Since the rise of the Chicano Movement in the late 60s and early 70s, Chicano artists have used a variety of mediums to express historical counter-narratives, encourage political activism, and educate communities. Unsurprisingly, Chicano artists have continued this legacy of Chicanismo into today’s contemporary artistic and political movements—taking the moment to express political autonomy, cultural solidarity, and pride in being of Indigenous descent. Among the many artists continuing this proud legacy is Jake Prendez, a 45-year-old Chicano painter hailing from Seattle, Washington.
Jake Prendez is the creator of a series of popular oil painting portraits, and he is also the Co-Director of the Nepantla Cultural Center in the neighborhood of White center Seattle. During our discussion, we talk with Jake about his upbringing in the Seattle area, the struggle to culturally thrive at a time when Seattle and many cities like it had very little representation in regard to Chicanos and other Latinos, and also his political awakening and desire to create art that pulls on cultural triggers to elicit a response from his audience.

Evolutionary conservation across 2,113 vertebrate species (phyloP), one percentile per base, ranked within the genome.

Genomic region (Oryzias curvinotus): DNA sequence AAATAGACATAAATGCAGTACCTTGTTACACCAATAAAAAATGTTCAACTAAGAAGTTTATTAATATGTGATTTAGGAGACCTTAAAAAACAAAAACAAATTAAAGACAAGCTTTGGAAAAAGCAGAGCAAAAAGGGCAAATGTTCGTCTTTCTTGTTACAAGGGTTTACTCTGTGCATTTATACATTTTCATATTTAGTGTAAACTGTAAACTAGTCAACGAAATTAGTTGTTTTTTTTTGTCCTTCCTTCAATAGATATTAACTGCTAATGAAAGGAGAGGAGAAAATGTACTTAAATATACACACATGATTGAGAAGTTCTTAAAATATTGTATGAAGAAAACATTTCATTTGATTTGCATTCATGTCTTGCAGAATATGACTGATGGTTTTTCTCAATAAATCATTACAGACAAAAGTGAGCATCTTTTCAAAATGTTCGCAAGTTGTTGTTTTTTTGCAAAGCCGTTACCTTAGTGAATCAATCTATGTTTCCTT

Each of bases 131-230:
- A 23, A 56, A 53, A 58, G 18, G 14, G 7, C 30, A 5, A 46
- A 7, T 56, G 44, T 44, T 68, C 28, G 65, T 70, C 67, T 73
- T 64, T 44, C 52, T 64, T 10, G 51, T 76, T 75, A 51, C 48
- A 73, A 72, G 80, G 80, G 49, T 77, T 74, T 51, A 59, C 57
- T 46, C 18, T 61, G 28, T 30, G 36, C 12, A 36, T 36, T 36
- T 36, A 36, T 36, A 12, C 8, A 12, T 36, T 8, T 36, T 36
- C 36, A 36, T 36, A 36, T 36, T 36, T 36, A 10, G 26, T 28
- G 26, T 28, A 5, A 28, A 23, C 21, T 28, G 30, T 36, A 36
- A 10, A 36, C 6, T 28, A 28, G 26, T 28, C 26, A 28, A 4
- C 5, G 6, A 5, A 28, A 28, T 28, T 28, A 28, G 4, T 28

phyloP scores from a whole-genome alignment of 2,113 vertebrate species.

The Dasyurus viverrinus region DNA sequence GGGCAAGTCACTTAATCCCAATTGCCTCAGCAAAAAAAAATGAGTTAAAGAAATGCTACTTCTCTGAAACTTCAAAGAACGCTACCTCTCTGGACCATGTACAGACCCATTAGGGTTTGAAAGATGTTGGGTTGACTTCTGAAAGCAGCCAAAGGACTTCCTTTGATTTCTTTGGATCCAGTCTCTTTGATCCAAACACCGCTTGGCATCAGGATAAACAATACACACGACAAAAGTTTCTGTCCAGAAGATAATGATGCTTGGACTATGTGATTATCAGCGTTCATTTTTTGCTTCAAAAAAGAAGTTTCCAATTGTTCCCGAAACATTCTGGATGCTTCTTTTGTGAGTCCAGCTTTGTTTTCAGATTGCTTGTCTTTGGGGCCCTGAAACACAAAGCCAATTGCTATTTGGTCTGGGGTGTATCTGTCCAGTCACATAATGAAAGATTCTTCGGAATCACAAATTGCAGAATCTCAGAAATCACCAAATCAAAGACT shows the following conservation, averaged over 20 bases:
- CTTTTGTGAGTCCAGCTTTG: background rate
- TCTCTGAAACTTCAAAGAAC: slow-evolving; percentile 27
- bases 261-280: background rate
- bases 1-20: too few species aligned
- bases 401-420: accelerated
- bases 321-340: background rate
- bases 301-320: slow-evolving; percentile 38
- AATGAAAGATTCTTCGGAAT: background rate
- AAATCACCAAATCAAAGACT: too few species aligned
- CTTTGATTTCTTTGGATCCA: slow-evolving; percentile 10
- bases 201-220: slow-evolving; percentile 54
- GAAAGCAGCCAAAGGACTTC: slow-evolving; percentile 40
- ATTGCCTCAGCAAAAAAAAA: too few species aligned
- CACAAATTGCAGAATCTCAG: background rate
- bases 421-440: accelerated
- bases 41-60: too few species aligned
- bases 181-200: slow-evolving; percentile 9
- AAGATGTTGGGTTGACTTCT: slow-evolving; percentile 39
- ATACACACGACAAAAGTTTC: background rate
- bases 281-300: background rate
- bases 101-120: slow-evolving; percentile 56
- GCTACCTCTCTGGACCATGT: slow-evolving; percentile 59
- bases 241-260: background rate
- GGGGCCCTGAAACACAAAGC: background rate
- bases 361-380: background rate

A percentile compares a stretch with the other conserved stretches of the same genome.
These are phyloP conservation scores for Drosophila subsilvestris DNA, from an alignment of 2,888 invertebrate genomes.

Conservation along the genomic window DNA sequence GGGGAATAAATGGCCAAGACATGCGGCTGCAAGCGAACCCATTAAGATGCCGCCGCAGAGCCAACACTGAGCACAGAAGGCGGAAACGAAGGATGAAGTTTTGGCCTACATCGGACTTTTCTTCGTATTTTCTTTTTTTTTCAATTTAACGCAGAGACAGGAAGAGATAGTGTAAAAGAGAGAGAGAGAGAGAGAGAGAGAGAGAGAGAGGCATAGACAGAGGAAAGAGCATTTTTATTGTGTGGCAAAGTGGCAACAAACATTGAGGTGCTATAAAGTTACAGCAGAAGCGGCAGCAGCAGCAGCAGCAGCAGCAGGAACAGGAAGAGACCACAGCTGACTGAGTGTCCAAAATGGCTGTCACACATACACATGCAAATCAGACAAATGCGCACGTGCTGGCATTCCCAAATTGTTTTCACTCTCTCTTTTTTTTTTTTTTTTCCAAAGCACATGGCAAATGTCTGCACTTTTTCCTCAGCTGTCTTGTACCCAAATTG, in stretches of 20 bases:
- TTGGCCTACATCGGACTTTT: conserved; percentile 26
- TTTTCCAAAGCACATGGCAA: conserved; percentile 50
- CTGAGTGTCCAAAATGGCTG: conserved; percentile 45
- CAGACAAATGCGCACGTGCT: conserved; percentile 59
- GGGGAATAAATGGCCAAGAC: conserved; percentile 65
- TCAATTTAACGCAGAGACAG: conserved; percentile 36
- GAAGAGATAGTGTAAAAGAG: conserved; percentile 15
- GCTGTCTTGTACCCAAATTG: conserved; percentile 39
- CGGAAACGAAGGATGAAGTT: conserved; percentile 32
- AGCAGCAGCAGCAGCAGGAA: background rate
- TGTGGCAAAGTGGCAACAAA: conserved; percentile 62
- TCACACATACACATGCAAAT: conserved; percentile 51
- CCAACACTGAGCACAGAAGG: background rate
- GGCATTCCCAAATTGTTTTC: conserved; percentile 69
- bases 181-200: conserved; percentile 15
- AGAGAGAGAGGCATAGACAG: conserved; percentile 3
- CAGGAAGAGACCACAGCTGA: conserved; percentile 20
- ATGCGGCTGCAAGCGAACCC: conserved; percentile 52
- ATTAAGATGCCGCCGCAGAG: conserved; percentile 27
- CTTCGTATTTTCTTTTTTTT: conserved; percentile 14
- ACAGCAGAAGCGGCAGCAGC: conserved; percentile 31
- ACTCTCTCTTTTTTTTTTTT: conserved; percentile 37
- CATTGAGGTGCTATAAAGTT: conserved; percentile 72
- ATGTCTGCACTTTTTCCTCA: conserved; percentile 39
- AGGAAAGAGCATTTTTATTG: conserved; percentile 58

Throughout our conversation, you will notice various reoccurring themes and parallels from Jake’s journey to that of other Chicanos and Chicanas. Themes of being forced to move to a new place and never quite fitting in, experiencing cultural and political awakenings in high school, and continuing on into college. As well as the pursuit of deferred dreams and ambition later in life compared to other fellow creatives.
Featured below is our full interview with Jake Prendez available through our official SoundCloud page. You can listen and subscribe to Step Off! Radio on your preferred podcast streaming service by visiting our Podcast page. You can follow Jake Prendez on his social media accounts on Twitter, Instagram, Facebook. Please be sure to rate and review the show!